The purpose of the gray
Adam Cahill | Wednesday, March 24, 2004
I’m in a rut. The more that I try to talk myself out of it the more I can’t deny that it is true. The weekends run together, punctuated by parties that can be considered close to being at a meat-packing plant. Shoulder to shoulder and crammed into small apartments, the level of enlightenment after four years of those parties is next to none. Going to class day after day mixes into a gray blur until I can’t distinguish one day from the next.The only way my memory can determine the days is by the severity of the wind and how hard I have to try in order to stay upright on my way to class. Even the comfort of concentrating on the same gray sidewalk each day in hopes of gaining relief from the wind has lost its appeal. It seems like months ago I was on the sunny beaches of Mexico where my only concern was the type of drink I was going to order and the sunburn on my shoulders. Now my only concern is the next paper and the cumbersome research that comes along with it.The computer screen in front of me has been white for the past hour and a half and the fingernails that have thoroughly scraped through the skin on my scalp keep plugging away as I try to make sense of the 12-page paper that is no closer to being done. The only thing that can be seen on the screen is my name and the date. My eyes are bloodshot and the caffeine is starting to run low. The paper is due in less than 12 hours and my name is a less than compelling response to the question the professor gave us to answer.Around the lab, I hear others typing away in front of full pages of black letters against the backdrop of a white word processing program. The sound of the keys being punched radiates through my head like bullets whizzing about in an attempt to drive me insane. So I throw on the headphones and listen to the somber resonance of “Nature’s Wonders” in an effort to relax and clear my head.I try to concentrate on the task at hand but it is impossible to think of anything related to the subject. The 12 pages aren’t writing themselves and the sentences, paragraphs and pages that I happened to put off until the day before the paper’s due date aren’t coming as expected. I read over the prompt for the hundredth time as if this time knowledge was going to come to me like an epiphany from heaven. No epiphany comes, however, and I end up taking solace in the only thing that keeps me company in such dire straits – internet solitaire.I finish my 13th game of solitaire in a row and try to rationalize the importance of the paper. Will it cure a deadly disease? Will it put an end to world hunger? Will it even help me in my future profession? Will it do anything besides help me pad my resume for the job search after graduation? To my dismay, I can’t answer a truthful “yes” to any of my own questions and my motivations fall into an even deeper abyss. The only consolation I can find for the mental anguish of doing useless papers is that they will tutor me in the art of doing something you don’t have any interest in doing. That can only mean one thing – preparation for the real world.Although the epiphany that I was hoping for didn’t come through in the form of 12 written pages, it comes nonetheless in the form of a reason to do the paper. All of the seemingly pointless assignments that have rained down on my parade in the past four years were in preparation for the real world, but not in the sense of the subject that the papers were designed. The papers and assignments help prepare us for the real world because the real world isn’t bright blue skies and cloudless days.It isn’t the most interesting project that you’ve worked on every time out. It’s the monotonous days of gray that South Bend gets you so accustomed to and the long hours of work that come with the job. There will be great times just like there are great times at school, but the majority of the real world is the sweat that you pour into the glass of your vocation.As I type the thesis statement onto the screen in front of me, I finally have a reason to write the words. And with the words comes the meaning, and with the meaning comes the purpose of all the gray days in South Bend.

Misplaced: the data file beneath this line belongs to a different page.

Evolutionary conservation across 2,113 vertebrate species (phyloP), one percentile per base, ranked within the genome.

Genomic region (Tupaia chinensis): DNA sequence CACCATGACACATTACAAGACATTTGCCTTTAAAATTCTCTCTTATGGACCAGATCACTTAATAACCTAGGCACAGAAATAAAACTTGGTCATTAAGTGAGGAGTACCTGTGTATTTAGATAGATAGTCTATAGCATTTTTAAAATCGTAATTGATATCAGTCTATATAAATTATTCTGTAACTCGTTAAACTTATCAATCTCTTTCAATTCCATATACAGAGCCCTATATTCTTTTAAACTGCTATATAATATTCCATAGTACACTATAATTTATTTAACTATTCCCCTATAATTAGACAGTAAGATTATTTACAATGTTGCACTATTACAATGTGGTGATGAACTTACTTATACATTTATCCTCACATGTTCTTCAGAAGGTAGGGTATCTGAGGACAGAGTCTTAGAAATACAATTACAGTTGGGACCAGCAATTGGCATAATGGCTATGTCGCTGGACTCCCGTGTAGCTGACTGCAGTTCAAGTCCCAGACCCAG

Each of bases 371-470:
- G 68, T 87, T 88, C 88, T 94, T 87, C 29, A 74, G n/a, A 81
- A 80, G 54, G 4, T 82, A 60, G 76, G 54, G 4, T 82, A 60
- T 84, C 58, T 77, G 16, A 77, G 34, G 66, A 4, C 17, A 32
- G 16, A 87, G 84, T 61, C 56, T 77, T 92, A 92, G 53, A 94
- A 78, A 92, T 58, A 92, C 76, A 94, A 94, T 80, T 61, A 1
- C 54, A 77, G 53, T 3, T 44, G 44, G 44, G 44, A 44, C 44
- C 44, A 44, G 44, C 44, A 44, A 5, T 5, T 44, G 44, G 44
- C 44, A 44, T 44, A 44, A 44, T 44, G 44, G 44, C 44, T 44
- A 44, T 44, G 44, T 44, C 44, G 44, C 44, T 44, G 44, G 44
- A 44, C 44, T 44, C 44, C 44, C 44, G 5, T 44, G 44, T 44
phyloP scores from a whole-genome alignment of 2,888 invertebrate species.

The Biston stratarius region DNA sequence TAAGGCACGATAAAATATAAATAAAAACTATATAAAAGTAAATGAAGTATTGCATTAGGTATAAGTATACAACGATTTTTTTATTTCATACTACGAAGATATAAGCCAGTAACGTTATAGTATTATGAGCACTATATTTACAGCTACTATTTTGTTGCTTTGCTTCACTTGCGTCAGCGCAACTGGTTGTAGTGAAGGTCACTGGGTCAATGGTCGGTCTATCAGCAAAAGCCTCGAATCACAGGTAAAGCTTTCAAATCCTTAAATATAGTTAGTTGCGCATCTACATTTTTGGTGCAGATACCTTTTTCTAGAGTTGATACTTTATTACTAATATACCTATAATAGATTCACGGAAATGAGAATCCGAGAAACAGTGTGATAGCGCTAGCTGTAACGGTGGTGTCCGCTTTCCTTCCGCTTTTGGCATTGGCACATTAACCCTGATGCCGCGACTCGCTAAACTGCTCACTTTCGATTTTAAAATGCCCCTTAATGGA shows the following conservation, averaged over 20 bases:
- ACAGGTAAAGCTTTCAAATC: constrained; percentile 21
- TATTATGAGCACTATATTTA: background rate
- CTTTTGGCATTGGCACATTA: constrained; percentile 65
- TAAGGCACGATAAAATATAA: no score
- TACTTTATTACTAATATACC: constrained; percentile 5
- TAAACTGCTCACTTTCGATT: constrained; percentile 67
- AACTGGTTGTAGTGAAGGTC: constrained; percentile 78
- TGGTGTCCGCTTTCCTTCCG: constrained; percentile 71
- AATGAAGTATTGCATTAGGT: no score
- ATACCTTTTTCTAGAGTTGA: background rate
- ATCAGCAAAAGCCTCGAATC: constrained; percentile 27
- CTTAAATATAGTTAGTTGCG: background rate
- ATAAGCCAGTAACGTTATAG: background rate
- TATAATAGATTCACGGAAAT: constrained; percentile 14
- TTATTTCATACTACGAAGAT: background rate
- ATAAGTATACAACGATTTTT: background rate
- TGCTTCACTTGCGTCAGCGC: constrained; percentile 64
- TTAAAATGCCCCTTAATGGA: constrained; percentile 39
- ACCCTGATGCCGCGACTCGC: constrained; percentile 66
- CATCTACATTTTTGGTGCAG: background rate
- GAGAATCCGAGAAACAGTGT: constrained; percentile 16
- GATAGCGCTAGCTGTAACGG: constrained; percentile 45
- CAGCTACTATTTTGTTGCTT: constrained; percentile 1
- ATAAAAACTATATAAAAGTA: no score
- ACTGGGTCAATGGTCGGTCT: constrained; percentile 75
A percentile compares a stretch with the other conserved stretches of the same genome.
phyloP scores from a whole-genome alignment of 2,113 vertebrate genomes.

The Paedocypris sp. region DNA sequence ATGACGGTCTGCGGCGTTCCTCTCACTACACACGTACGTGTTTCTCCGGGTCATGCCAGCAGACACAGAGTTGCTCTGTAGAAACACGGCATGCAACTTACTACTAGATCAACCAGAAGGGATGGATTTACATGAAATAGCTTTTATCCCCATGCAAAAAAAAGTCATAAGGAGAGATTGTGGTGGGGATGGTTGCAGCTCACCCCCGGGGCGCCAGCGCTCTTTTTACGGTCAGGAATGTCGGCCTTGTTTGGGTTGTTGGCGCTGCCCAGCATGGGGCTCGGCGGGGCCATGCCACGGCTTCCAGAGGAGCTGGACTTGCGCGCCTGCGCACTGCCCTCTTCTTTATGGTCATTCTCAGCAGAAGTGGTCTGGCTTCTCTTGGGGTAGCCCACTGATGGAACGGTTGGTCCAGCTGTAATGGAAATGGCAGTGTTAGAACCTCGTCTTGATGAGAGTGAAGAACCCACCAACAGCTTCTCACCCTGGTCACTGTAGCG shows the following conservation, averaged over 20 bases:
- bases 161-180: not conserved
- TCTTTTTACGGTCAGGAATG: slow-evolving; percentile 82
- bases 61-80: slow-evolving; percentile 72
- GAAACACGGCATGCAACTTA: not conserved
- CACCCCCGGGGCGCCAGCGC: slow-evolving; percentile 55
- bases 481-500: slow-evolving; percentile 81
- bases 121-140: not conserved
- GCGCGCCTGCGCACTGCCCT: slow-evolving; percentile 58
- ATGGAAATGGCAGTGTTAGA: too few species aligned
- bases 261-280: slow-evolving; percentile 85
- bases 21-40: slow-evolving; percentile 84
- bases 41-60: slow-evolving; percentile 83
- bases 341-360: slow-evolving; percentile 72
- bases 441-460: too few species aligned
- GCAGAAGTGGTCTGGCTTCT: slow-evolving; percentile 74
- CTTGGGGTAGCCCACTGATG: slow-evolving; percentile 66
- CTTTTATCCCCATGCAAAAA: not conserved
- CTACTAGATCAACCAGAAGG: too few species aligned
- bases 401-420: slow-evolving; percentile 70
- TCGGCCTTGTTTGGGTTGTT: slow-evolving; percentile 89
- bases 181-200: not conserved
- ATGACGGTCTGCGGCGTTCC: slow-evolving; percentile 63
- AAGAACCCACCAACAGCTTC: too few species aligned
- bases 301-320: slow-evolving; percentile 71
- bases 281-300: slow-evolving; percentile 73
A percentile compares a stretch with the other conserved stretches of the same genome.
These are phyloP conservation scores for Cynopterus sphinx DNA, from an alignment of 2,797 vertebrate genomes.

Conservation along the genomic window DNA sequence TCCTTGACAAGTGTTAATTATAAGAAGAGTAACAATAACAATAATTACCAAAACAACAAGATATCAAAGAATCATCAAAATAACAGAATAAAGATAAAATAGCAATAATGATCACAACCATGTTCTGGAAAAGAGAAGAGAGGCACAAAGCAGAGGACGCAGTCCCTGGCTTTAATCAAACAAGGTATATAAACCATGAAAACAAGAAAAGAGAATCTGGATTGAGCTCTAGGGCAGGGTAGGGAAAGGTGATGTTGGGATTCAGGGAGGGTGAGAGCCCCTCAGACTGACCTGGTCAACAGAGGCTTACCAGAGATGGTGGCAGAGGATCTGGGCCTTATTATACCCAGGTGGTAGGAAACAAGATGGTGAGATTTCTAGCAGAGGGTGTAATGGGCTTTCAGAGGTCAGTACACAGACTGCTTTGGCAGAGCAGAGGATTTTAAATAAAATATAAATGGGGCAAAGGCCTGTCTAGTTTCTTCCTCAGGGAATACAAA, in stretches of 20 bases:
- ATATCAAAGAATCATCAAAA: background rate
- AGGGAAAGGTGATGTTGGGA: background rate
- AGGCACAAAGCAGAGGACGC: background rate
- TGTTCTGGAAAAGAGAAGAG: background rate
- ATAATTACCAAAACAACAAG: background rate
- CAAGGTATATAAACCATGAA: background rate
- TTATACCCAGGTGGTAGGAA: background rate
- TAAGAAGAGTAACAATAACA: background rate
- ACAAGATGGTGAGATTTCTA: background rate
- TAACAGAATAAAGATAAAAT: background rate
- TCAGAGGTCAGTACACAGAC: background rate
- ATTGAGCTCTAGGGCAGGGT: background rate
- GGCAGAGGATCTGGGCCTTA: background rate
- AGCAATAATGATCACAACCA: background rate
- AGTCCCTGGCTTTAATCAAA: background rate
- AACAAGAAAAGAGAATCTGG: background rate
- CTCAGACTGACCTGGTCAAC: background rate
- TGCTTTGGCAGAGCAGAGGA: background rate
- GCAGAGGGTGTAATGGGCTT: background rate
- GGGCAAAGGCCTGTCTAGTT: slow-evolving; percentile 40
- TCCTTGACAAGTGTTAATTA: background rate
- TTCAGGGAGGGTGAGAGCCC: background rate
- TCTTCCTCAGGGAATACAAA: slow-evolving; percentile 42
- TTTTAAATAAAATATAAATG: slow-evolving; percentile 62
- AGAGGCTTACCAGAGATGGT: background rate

Adam Cahill is a senior history and American studies major. His column appears every other Wednesday. He can be reached at [email protected] views expressed in this column are those of the author and not necessarily those of The Observer.